National Lead for Older People at NASP – Emily Cousins – explains why NASP are starting a fund for grassroots music for dementia projects.

This week in May (16th to the 22nd) is Dementia Action Week. The COVID-19 pandemic has had a significant impact on people living with dementia – in care homes and in the community – and it is now more vital than ever that individuals and families receive the care and support they need.

The majority of us will be affected by dementia, in some form, in our lifetime. Research suggests as many as 91% [1]. Whether we end up caring for a parent, supporting a friend or being diagnosed ourselves, we desperately need programmes and solutions in place that support wellbeing and quality of life, to help reduce the impact of dementia.

Social prescribing is a flexible, grassroots solution that can help to meet the needs of people living with dementia and those who care for them. Without a medical cure for dementia, it is imperative that we focus on supporting people to ‘live well’ following a diagnosis.

Access to social prescribing can begin with a conversation in primary care or through a community organisation. When a person living with dementia is referred to a link worker, this provides an opportunity for holistic, person-centred care. The link worker is able to get to know the person living with dementia, learning about their worries, their passions and the complexities of their health and wellbeing. Once the link worker has that information, they can identify the sorts of social prescribing groups and programmes that might be of interest. For some that may be a walking group and for others that could be an art class. But for many people living with dementia, music can be incredibly powerful.

Music activities for people living with dementia can take many forms – whether that be a personalised playlist of songs, a community choir, a drumming session, or a dance group that combines music and physical activity. There is so much potential for wide reaching projects on every scale, in every care setting and at every stage throughout the care journey. Whether it is just after diagnosis or towards the end of life, music can create a common language for communication, build connection and meaning, and help to strengthen relationships.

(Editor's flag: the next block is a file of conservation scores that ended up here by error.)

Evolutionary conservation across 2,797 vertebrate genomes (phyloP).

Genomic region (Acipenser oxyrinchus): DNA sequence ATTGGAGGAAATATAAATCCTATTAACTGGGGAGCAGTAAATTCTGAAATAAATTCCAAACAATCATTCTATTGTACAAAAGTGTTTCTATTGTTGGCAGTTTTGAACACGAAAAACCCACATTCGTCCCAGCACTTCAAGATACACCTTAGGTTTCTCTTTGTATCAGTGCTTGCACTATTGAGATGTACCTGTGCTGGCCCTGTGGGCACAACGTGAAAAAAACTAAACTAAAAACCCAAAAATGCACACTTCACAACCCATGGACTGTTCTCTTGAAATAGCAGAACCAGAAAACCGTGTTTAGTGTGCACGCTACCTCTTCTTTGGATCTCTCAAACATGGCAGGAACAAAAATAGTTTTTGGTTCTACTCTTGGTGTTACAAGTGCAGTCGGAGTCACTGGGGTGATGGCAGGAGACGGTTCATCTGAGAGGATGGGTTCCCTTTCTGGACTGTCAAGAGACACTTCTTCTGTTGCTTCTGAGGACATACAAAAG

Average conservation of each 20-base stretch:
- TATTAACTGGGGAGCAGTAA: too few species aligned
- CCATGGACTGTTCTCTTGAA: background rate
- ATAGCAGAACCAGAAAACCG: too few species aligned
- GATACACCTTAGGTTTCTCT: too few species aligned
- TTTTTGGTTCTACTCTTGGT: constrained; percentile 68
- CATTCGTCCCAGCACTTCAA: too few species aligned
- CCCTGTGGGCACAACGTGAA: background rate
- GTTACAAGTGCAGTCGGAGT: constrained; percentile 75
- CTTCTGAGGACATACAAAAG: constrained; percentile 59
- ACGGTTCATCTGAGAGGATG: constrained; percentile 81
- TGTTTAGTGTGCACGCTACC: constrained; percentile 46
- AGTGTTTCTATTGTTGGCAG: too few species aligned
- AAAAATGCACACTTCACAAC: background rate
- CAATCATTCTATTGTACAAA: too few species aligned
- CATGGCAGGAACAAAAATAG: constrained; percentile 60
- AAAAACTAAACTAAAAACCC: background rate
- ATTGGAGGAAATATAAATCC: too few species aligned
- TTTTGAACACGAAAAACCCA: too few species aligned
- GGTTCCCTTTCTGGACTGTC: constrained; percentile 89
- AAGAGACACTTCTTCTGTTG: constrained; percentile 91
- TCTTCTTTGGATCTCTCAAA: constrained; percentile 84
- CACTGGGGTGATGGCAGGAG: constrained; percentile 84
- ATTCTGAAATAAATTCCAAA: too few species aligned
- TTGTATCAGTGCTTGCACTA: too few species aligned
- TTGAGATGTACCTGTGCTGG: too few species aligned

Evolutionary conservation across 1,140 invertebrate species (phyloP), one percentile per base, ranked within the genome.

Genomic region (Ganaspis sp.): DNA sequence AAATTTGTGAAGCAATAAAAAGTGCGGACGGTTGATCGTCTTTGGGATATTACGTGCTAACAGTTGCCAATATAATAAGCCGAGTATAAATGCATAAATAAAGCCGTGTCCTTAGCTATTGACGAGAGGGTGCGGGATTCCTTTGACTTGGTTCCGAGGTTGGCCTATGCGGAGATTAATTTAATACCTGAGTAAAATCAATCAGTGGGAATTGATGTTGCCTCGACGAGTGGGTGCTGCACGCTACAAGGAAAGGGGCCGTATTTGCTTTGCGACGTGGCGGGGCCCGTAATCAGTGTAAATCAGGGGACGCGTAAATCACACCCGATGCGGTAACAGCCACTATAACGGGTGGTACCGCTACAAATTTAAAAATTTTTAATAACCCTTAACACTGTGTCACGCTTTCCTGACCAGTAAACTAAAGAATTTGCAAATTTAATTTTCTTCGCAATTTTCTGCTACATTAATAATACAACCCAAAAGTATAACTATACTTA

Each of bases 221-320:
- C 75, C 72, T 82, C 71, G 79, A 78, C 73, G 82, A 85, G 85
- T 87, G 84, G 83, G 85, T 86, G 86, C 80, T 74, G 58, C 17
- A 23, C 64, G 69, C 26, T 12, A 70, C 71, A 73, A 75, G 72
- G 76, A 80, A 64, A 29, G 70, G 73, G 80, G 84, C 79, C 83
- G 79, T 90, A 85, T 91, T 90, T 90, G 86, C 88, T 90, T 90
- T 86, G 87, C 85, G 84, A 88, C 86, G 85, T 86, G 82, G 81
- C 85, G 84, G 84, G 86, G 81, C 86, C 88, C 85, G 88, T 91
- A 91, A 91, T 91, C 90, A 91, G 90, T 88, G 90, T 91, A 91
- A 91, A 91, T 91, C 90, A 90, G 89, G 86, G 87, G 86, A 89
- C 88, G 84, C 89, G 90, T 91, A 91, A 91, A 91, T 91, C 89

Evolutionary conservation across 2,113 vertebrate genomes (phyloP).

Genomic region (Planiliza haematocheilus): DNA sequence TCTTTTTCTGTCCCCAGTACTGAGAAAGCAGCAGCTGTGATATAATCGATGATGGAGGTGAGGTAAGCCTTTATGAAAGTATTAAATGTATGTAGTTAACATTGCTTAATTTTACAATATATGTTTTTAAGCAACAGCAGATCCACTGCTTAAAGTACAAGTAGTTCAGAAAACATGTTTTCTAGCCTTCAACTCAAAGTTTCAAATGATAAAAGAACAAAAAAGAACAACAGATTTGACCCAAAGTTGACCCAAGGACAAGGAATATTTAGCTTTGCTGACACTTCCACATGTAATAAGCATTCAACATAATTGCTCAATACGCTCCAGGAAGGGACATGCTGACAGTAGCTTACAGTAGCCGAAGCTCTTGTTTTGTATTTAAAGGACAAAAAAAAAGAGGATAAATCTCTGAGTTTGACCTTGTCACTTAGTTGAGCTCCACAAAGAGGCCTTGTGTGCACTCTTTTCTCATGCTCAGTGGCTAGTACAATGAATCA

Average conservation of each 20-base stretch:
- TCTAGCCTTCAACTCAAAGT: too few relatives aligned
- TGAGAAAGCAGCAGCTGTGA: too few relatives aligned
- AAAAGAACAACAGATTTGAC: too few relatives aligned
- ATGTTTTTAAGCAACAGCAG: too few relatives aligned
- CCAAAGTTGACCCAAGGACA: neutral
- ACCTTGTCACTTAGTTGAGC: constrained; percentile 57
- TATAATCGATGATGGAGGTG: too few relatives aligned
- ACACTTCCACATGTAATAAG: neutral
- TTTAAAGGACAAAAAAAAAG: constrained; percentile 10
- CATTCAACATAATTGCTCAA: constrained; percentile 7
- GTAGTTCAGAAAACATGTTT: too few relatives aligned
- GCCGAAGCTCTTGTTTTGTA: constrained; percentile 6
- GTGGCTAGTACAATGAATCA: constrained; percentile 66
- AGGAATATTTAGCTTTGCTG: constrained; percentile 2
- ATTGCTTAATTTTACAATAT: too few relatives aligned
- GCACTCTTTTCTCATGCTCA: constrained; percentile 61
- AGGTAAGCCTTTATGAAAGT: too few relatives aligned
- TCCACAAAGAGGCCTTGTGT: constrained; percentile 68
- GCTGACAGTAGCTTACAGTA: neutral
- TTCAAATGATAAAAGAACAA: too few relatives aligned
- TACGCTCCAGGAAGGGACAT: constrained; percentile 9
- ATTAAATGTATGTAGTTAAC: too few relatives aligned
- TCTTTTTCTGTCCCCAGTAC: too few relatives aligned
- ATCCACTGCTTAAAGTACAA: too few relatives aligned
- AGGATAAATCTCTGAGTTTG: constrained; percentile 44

In a recent review, academics found that music therapy is the best type of therapy for reducing the behavioural and psychological symptoms of dementia [2]. In another, research found that music can improve quality of life, reduce agitation and decrease the need for medication in 67% of people living with dementia [3].

This can benefit not only people living with dementia, but also our health service. In 2017/18, the NHS spent more on prescription medicines than ever before – £18.2 billion, 40 per cent more than was spent in 2010/11 [4].

With its ability to improve the lives of millions of people, alleviate symptoms of dementia and potentially save the NHS money, grassroots music projects for people with dementia urgently need investment.

The Power of Music report [5], published by UK Music and Music for Dementia earlier this month, set out a blueprint calling on government, health, care, music, philanthropy and third sectors to do just that. In response, we at NASP – in partnership with The Utley Foundation – have announced plans for a new funding programme with money to be made available for projects that provide musical activities for people living with dementia.

As the UK-wide champions of ‘social prescribing’, NASP is proud to be leading this project. We are seeking to secure up to £10 million in funding [6] ahead of the programme’s official launch, slated for later this year.

With this investment, we want to increase the provision of music therapy and music activities, gather evidence of their impact, and use that information to bolster funding for social prescribing projects that make a real difference across the UK.

Social prescribing takes many forms, and musical activities for people living with dementia is just one of them. At NASP we are continuing to make the case for social prescribing as a form of preventative and life enhancing healthcare for all those who need it. But this week, as we think about dementia, it is important to make the case for social prescribing as a practical and proven form of person-centred care, directly after diagnosis and beyond.

If any philanthropists, businesses or charitable bodies are interested in contributing to the fund, please not hesitate to get in touch by emailing

[1] The Alzheimer’s Society – click here.

[2] Abraha I, Rimland, JM Trotta FM et al. Systematic review of systematic reviews of non-pharmacological interventions to treat behavioral disturbances in older patients with dementia. The SENATOR – OnTop series.

[3] All Party Parliamentary Group on Arts Health and Wellbeing, Creative Health: The Arts for Health and Wellbeing 2017, Older Adulthood, Music 8.6.4, 133

[4] Age UK ‘More Harm than Good’ – click here.

[5] The Power of Music Report – click here.